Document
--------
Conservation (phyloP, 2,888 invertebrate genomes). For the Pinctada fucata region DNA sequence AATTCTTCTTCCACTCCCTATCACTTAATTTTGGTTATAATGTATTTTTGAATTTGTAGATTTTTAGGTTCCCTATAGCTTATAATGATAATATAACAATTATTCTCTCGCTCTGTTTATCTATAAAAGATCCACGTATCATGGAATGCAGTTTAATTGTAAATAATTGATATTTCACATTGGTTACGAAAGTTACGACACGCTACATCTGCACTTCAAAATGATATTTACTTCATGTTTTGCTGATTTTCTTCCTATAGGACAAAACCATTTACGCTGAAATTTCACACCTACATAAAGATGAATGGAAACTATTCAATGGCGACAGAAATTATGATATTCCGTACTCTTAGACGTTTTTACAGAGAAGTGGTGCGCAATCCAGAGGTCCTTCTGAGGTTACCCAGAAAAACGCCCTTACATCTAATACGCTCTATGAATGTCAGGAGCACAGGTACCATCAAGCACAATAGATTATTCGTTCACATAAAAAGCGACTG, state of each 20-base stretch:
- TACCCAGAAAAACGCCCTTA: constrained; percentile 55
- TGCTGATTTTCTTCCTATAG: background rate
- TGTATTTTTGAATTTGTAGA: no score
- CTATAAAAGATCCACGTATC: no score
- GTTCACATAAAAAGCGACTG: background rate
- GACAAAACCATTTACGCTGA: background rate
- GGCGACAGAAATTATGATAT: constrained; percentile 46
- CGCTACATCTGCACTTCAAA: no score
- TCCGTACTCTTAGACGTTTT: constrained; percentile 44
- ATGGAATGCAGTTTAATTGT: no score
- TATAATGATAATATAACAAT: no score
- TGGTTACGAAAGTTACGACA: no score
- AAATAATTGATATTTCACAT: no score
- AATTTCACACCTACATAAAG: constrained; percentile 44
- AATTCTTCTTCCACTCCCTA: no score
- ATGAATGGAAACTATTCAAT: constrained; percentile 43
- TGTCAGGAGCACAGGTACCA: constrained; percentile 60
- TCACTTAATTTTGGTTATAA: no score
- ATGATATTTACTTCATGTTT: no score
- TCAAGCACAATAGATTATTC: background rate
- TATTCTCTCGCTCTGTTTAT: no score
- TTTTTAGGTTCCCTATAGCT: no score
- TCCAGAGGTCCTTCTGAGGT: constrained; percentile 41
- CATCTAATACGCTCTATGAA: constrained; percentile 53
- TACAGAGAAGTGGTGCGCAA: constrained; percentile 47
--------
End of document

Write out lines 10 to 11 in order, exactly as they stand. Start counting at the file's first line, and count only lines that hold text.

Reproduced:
- TCCGTACTCTTAGACGTTTT: constrained; percentile 44
- ATGGAATGCAGTTTAATTGT: no score